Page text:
I love reading works where the characters' emotion, actions, and responses tell the tale, not the voice in their head reading and telling the story. I want readers to feel safe or afraid at appropriate times - to worry or relax along with their friends within the pages. Accomplishing that end, a writer must build the world as a catalyst that moves the plot, such as when Torian and Restarian face a raging river during the Tempest - had the storm not been a driving phenomenon and key element in the world I had already introduced, the reader would never have understood the desperation motivating their different responses to the incident. The story was essentially a hero versus world tale, more than it was hero versus antagonist for the first two parts.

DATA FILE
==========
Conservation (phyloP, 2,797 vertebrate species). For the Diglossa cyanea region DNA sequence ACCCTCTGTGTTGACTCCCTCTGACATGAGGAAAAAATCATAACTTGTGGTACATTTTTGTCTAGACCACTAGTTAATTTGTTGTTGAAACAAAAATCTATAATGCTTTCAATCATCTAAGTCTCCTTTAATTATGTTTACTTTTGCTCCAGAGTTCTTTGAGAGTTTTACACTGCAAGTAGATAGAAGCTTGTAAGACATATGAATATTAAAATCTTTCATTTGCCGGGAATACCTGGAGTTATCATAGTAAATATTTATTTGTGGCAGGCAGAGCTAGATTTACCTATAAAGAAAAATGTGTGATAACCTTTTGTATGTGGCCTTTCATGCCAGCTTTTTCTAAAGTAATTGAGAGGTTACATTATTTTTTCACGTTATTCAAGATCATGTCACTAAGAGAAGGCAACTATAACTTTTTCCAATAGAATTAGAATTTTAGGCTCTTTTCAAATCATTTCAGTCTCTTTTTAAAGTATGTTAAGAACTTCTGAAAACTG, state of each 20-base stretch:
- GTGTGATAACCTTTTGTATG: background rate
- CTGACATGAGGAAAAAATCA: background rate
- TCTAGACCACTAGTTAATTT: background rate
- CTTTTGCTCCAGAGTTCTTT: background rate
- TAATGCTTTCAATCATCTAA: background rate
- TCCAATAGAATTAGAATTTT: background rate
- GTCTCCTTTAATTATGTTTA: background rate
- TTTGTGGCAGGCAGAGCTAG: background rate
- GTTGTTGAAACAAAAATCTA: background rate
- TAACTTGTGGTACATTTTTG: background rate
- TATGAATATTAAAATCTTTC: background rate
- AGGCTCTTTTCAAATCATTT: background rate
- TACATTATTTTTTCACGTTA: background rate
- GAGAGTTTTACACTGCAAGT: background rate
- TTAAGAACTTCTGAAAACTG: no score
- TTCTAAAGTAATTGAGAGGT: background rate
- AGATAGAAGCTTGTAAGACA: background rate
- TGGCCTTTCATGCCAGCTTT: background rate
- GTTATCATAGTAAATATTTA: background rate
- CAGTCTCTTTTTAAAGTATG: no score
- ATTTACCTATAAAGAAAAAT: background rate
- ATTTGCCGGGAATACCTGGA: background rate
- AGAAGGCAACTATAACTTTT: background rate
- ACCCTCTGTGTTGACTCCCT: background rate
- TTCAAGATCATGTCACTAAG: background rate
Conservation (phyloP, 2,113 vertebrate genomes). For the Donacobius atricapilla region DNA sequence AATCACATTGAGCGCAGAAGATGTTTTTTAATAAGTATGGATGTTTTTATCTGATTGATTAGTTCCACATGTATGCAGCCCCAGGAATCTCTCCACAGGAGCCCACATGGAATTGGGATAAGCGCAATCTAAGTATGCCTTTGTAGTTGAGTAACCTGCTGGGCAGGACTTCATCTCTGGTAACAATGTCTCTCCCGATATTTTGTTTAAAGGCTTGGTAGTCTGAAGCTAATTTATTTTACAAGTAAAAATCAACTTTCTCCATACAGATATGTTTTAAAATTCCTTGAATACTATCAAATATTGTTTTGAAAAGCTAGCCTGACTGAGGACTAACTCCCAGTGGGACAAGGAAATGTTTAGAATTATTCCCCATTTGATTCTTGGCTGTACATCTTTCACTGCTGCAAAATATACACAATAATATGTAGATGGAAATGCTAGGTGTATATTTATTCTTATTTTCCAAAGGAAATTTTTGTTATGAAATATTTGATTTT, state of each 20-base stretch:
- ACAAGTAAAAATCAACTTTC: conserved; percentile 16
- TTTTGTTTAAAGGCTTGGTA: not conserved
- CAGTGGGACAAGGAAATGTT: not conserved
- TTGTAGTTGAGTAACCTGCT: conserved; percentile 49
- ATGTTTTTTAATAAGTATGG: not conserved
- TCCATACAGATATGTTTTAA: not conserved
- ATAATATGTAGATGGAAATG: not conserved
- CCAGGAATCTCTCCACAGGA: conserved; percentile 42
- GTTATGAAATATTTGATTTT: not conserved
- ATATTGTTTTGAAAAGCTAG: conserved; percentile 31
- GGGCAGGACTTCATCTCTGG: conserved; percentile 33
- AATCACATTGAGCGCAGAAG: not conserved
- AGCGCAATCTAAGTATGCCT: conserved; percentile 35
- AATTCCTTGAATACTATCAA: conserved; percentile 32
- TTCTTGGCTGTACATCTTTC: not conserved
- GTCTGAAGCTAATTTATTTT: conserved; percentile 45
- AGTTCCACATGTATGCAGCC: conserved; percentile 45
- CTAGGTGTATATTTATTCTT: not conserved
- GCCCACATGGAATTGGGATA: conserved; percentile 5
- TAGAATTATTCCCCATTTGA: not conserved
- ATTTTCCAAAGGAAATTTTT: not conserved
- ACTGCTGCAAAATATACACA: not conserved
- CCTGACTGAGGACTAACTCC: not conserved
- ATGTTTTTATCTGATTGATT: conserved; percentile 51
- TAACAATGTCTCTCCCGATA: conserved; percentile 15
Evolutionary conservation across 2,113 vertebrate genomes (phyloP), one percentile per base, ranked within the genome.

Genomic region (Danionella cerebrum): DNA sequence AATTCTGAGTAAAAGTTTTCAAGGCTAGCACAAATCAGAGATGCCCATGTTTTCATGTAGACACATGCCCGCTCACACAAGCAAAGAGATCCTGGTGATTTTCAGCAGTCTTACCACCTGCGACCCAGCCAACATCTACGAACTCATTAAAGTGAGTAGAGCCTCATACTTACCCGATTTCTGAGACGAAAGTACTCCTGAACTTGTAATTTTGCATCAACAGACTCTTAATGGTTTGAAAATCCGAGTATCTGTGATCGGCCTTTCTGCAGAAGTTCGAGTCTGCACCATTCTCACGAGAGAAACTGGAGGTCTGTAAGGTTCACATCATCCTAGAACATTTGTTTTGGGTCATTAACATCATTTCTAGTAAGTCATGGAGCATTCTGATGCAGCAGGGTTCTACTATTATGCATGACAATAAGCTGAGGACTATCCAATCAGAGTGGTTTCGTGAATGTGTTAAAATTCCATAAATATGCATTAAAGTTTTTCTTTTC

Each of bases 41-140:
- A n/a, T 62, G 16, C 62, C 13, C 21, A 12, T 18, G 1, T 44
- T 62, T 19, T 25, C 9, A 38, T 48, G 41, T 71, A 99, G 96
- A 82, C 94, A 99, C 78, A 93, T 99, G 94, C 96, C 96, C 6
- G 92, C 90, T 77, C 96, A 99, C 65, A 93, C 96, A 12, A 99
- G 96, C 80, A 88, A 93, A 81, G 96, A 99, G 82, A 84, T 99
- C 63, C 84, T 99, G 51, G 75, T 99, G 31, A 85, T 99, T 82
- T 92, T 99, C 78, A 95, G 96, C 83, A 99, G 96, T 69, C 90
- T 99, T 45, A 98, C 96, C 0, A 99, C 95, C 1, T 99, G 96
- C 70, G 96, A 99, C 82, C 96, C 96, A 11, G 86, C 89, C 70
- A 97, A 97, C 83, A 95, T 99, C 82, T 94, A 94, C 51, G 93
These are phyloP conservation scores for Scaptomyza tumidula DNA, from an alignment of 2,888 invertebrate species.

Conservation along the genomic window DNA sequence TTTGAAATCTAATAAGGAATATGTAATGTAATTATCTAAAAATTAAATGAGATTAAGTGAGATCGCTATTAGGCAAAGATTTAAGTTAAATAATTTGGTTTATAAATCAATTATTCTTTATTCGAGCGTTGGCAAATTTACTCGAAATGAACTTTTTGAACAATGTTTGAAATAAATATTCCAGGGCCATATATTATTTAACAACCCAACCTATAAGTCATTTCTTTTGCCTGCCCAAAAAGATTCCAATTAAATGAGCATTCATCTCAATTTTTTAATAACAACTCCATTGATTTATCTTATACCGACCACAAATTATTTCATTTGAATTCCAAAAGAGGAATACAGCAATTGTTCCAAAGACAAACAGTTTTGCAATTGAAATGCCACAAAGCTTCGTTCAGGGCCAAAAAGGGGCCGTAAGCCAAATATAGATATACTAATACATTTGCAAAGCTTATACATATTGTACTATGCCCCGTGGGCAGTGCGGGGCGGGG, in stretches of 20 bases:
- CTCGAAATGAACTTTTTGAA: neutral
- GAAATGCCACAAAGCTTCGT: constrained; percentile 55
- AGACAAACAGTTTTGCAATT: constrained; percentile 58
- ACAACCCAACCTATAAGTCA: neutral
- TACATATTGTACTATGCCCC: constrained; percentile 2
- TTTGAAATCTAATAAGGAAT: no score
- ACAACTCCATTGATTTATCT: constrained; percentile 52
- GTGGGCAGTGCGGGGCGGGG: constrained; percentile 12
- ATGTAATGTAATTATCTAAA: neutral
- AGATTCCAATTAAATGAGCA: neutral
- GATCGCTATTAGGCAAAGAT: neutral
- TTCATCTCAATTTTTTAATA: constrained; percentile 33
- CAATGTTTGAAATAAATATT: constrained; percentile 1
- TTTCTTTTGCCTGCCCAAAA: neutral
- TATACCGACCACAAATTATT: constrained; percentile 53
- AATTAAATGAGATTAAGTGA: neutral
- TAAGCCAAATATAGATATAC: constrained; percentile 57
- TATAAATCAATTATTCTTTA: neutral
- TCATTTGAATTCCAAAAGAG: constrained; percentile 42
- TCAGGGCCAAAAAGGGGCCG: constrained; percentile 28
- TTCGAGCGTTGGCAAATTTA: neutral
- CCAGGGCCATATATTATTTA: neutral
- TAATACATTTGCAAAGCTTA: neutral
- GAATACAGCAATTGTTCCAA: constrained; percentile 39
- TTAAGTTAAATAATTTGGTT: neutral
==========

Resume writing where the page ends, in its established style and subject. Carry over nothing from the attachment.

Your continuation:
Soon, with the release of Howling Shadow: Corrupted Realms Book Two, more aspects of their history will emerge at a much more rapid pace - one which open eyes and blow minds. I have many more surprises in store, especially for those who've discovered this story is a take on Celtic lore in a fictional island.

Introducing Magic

Magic is vital to fantasy, if it exists within a story. It does not have to exist at all, but, if it does, I believe the author owes readers a well developed magic easily or not so easily explained. Make it as complicated as you desire, but readers of fantasy are a tough audience to please with originality. They no longer accept the response, "because I said so, and I'm the author." Please study the picture below, then meet me in the next paragraph: